Tasting Notes: Warmed, sweetened, spiced red wine
Coffee Story: To know the people of Gitwe hill is to experience strength personified. The chief of Gitwe hill may be small in stature but like the people he leads, his spirit makes him a giant. Gitwe hill is the closest hill to Long Mile’s Heza wash- ing station. As neighbors, we’ve already begun working together. When Heza needed more water to operate, we asked Gitwe’s leaders for help. Our solution was to build a well for the community that could also provide fresh spring water for Heza.
With panoramic views of the Kibira forest and the mountains of the Congo, Gitwe hill has no shortage of beauty. Rich soil provides a home to many different crops, including coffee. The value that Gitwe hill places on grow- ing coffee can be plainly seen in the care they have taken to mulch and prune their coffee trees.
For 21 years the people of Gitwe found small ways to survive as war echoed around them. Since the war ended in 1994 the people of Gitwe have worked towards one thing. Unity. Many of their animals and crops were poached during the war, so now their hope is to work together to rejuvenate their hill. They hope to see it plentiful in livestock and covered in new coffee trees.
“We are a small American family living in Burundi, which is smack dab in the heart of east Africa. We are passionate about producing amazing coffee and caring for the well-being of the coffee farmers who grow it. We weren’t always coffee producers. First, we were a family with a dream.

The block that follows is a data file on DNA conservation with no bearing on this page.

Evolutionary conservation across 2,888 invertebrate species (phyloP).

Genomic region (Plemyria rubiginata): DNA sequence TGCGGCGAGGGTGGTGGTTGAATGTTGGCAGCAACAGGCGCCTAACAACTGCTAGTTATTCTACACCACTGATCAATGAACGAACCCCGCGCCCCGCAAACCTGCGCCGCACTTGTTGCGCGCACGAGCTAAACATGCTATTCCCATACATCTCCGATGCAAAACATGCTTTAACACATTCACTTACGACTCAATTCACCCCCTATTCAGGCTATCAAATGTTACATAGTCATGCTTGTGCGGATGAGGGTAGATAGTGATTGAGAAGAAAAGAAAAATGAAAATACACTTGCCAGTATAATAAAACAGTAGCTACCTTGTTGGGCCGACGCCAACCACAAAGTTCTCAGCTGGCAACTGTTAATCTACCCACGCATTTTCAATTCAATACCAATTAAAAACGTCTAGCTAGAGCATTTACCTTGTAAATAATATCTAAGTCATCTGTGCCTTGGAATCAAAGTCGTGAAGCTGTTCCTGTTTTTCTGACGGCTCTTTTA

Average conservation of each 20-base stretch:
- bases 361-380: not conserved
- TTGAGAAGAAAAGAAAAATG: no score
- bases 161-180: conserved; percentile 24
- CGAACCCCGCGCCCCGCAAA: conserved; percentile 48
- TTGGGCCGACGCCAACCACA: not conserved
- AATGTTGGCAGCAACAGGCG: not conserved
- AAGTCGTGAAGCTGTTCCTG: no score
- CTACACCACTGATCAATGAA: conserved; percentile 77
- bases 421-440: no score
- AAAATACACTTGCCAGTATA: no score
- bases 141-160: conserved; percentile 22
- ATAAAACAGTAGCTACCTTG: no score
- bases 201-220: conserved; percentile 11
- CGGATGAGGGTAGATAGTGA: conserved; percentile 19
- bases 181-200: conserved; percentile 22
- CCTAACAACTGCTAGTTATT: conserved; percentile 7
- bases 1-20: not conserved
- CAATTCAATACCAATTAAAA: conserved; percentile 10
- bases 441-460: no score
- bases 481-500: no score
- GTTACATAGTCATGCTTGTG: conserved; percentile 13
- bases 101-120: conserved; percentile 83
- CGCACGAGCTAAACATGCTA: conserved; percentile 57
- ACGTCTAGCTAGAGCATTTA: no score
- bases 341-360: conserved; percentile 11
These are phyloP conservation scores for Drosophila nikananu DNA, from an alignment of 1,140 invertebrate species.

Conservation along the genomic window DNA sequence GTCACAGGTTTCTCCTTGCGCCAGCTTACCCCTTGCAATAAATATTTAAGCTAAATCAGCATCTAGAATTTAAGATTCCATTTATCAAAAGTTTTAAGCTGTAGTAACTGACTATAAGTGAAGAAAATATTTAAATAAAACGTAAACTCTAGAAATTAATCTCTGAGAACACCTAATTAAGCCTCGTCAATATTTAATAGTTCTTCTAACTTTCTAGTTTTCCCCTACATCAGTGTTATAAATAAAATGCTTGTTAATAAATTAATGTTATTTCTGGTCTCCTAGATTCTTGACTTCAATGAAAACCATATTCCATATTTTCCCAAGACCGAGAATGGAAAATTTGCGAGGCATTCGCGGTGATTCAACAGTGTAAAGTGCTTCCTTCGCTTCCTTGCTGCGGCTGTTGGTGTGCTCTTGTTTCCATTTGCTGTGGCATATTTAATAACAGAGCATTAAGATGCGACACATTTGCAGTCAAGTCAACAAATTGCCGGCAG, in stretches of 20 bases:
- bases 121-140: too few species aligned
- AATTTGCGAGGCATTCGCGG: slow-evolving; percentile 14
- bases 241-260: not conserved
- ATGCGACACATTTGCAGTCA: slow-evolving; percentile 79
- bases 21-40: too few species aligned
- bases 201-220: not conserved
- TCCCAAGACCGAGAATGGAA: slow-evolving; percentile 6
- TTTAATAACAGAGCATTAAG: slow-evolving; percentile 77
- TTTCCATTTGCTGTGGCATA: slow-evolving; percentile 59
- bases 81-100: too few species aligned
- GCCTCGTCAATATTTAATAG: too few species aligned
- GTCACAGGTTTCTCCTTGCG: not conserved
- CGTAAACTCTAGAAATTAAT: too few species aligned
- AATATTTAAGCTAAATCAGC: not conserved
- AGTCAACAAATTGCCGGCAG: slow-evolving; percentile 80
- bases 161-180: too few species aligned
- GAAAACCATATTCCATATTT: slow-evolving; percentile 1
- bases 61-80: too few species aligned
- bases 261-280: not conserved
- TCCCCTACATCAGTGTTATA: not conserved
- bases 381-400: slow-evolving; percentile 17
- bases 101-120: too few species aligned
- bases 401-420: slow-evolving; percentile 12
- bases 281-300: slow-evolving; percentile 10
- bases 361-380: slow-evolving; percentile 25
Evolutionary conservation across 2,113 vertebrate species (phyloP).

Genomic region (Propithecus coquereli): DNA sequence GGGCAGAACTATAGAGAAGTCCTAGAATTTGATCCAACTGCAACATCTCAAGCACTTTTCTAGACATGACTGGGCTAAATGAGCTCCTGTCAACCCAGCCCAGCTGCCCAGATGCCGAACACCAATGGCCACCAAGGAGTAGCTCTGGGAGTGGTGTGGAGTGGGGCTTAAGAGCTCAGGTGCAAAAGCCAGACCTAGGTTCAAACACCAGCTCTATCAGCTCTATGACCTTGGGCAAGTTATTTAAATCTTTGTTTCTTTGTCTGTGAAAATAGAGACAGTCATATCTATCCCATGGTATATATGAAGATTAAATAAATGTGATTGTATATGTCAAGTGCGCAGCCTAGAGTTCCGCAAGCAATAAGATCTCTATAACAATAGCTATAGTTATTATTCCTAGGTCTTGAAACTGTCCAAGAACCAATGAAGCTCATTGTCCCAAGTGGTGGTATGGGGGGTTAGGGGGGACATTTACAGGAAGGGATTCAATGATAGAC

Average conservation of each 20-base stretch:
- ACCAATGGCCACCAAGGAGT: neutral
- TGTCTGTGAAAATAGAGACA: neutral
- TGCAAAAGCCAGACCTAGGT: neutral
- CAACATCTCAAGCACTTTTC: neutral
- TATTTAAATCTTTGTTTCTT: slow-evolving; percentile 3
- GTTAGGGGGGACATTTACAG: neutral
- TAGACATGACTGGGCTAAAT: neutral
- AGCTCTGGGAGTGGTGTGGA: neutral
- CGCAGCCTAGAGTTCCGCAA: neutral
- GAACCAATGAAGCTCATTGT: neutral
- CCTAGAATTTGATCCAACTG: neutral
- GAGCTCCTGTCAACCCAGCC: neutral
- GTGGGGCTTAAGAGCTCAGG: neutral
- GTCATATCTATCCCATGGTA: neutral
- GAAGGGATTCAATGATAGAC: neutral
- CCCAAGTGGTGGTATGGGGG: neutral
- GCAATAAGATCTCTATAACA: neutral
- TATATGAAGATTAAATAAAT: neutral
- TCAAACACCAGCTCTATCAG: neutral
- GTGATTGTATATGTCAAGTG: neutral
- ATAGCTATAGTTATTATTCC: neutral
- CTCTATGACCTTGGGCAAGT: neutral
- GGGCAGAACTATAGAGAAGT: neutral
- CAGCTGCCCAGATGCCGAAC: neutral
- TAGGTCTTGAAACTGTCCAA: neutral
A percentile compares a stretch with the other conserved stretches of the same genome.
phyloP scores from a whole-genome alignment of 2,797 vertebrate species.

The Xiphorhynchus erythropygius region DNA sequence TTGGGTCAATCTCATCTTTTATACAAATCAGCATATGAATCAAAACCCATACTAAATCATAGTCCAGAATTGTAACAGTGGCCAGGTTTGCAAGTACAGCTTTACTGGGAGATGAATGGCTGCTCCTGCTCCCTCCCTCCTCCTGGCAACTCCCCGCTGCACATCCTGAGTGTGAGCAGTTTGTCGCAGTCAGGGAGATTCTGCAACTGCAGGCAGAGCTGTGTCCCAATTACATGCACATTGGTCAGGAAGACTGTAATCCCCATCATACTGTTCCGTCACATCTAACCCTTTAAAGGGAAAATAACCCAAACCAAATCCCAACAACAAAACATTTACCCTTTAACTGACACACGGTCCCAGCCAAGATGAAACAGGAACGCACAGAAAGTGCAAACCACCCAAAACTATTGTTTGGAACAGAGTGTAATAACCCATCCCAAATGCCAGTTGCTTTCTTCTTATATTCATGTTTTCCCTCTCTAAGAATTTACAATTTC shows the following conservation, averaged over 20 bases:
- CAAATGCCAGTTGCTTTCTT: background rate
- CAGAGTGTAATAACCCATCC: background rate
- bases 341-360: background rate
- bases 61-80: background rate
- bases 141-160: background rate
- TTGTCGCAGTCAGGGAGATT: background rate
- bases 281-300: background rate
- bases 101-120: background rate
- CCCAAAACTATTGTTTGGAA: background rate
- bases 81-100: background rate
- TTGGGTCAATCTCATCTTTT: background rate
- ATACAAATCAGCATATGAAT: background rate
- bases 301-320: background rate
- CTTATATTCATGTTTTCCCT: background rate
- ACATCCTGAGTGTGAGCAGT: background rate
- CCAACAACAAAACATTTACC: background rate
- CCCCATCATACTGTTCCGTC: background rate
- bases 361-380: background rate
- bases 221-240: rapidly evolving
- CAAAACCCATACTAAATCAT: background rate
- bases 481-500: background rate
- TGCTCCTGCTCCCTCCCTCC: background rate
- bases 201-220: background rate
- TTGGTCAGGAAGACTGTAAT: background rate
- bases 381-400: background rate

Our dream was that one day we could facilitate direct and meaningful relationships between coffee roasters and coffee growers by producing great coffee and telling the story of the farmers who grow it. If we could do that, then the local farming community would thrive and the world would gain the gift of great Burundi coffee.
After some time sourcing coffee in Burundi, we realized that the only way we could see our dream come true was to build a washing station. That way, we could control the coffee quality and the price the farmers were given for their coffee. In our first season, with the help of our friends and devoted blog readers, we sold all the coffee before it even hit the drying tables. This overwhelming support allowed us to pay our farmers months before any other washing station in our area, and we quickly became established as a vital part of the community.
Living as a family in this part of Africa isn’t always easy, and sometimes we share the raw and honest truth about what that’s like on our blog. We rattle on about our Faith, raising boys in Africa and the expat life. We also share the stories of our coffee farmers, what it’s like at our washing stations and how we brew our morning coffee. So, if you want the real deal about life, hit that blog button.
If you are a roaster and would like to contact us about building a relationship with our family that works for both you and our farmers, please hit the contact button. If you are a lover of coffee or Africa or travel or adventure and you just want to connect with us, we’d love to hear from you too.
‘Murakoze cane’ (thank you very much),
The Carlson Family (Ben, Kristy, Myles, Neo, and Ariana)”
This coffee will be roasted fresh for you. Monastery will roast your coffee on Wednesday and dispatch on Thursday/Friday.